This lunatic didn't care that Donna had a life, was grieving for a man she loved. How could she when she thought so little of her own husband's life? Yes, he cheated. So have plenty of other men. You get divorced, take the bastard for everything he owns. You didn't elaborately plan his murder.
And there was no way I was going to let her get away with that.
Without thinking, I reacted. I grabbed her wrist with both of my hands, pushing the gun away from me. She struggled back, the two of us pulling and pushing, trying to get the other to let go. Our arms ended above our heads, the gun pointed at the ceiling. Unfortunately she was only an inch shorter than I, so neither of us had the upper hand.
But I had one additional weapon she did not.
I lifted my one still-shoed foot and slammed the heel onto her slipper.
She screamed, her fingers slipping.
I yanked the gun free and stepped back. My chest heaved with uneven breaths as I pointed the barrel at her.
But like a frickin' bull, she charged toward me.
I raised the gun, pretended she was a paper target, and pulled the trigger.
The shot rang out. Deafening.
Veronica Waterston’s eyes widened. She clutched her lower abdomen as bright red blood seeped through her fingers.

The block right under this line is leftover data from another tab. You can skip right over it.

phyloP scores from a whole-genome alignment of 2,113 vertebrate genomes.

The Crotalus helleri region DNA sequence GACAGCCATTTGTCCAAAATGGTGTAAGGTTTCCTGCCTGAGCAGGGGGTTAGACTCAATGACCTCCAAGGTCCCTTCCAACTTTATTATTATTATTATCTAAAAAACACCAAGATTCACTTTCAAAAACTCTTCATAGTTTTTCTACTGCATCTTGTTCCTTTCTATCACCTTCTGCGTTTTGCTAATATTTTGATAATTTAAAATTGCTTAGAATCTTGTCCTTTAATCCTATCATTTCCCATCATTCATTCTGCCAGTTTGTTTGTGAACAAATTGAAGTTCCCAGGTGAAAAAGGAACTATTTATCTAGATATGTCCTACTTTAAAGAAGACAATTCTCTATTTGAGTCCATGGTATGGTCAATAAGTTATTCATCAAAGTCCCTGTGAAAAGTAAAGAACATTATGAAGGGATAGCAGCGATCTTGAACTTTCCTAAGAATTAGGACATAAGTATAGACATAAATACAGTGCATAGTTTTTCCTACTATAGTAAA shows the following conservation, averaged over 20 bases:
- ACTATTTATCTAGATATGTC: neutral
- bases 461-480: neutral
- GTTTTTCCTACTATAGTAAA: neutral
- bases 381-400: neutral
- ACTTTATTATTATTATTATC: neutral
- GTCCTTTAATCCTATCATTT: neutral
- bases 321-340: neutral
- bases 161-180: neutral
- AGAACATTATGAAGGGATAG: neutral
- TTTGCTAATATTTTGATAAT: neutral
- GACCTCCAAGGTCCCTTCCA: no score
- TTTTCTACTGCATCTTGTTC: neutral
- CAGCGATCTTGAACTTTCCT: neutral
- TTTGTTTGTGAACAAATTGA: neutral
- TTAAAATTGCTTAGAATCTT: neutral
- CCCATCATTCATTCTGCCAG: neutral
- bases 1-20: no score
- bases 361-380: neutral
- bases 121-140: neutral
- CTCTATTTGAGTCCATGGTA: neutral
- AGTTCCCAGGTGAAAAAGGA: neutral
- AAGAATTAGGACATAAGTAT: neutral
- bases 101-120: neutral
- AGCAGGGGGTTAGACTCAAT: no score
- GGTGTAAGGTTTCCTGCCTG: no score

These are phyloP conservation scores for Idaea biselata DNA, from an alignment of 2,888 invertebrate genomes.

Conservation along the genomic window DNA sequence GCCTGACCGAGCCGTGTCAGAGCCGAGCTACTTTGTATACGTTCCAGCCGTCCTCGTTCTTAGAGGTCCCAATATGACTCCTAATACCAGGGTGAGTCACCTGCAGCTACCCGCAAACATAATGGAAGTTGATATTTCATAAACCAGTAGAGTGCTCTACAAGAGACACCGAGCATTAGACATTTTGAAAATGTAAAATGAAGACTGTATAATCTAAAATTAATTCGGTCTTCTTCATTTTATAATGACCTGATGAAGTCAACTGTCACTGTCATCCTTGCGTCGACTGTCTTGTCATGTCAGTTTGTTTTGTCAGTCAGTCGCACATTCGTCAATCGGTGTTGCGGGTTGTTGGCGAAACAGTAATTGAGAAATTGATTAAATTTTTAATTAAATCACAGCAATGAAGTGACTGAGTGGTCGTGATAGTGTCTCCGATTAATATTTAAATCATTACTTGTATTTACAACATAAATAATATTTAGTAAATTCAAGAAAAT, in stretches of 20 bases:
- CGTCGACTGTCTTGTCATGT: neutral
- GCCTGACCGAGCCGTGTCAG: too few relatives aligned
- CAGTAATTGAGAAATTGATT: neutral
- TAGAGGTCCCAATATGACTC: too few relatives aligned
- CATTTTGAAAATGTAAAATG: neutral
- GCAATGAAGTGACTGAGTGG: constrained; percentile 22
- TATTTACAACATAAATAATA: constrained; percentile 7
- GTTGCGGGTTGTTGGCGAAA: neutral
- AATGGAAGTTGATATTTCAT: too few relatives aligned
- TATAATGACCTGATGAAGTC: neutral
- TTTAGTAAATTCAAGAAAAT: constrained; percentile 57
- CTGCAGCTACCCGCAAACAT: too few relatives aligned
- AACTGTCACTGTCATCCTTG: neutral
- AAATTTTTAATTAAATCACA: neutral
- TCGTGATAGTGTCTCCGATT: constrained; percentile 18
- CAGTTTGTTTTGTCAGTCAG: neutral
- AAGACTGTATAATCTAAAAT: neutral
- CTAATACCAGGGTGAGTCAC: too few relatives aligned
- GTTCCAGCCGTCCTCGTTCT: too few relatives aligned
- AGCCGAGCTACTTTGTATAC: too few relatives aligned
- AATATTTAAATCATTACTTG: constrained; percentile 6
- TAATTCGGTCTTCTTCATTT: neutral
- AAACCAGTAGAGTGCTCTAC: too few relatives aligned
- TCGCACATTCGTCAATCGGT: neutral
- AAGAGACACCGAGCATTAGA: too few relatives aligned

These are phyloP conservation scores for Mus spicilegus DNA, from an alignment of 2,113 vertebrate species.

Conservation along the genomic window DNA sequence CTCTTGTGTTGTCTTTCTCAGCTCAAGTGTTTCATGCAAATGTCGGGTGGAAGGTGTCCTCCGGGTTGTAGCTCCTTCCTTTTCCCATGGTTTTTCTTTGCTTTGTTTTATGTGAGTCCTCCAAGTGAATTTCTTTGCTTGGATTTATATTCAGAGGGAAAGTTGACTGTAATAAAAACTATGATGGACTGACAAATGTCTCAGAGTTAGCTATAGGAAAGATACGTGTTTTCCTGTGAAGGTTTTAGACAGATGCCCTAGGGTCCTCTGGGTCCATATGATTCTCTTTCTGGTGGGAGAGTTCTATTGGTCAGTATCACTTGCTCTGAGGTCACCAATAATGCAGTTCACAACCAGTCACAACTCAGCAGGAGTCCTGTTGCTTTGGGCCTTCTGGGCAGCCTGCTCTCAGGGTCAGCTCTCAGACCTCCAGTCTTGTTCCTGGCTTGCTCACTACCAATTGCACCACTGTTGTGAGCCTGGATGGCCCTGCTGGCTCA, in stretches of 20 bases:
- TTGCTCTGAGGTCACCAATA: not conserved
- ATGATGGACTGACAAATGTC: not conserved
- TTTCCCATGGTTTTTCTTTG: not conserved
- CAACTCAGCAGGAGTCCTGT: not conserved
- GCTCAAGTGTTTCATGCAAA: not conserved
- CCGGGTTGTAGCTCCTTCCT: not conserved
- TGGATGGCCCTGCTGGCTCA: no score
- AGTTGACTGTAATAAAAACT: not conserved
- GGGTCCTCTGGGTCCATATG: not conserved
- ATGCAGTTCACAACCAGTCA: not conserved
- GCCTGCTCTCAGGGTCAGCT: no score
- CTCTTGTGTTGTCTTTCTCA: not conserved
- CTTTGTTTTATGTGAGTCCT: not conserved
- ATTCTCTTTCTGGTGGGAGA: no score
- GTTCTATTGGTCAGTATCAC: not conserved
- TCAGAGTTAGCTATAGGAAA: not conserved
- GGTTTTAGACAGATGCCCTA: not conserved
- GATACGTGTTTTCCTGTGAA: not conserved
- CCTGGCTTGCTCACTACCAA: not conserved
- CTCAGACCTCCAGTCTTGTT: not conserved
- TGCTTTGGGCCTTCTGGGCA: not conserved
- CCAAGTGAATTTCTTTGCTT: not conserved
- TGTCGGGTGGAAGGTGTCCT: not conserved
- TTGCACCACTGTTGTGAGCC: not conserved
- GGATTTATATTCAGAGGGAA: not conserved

My stomach retched as I blinked in disbelief that almost matched hers. I hadn't aimed to kill. I hadn't aimed at all, just fired out of pure instinct and self preservation.
She staggered, the back of her knees hitting the edge of the tub. Her feet slipped out from beneath her, and she fell backward, landing in the bathtub.
The irony of how the end of her reign of terror resembled Donna's demise didn't escape me.
I rubbed my face with my free hand, stunned, somehow unable to move. I'm not sure how long I stood like that, in a state of semi-shock. I vaguely registered sirens in the distance, the front door opening, and feet pounding up the stairs.
"Jamie?" I heard as the footsteps approached the doorway.
I turned and found Aiden standing there, two uniformed cops beside him, guns drawn. But Aiden's features were soft, concerned, eyes roving my person for wounds.
"I'm sorry," I squeaked out, "but, this time I really did shoot someone, Aiden."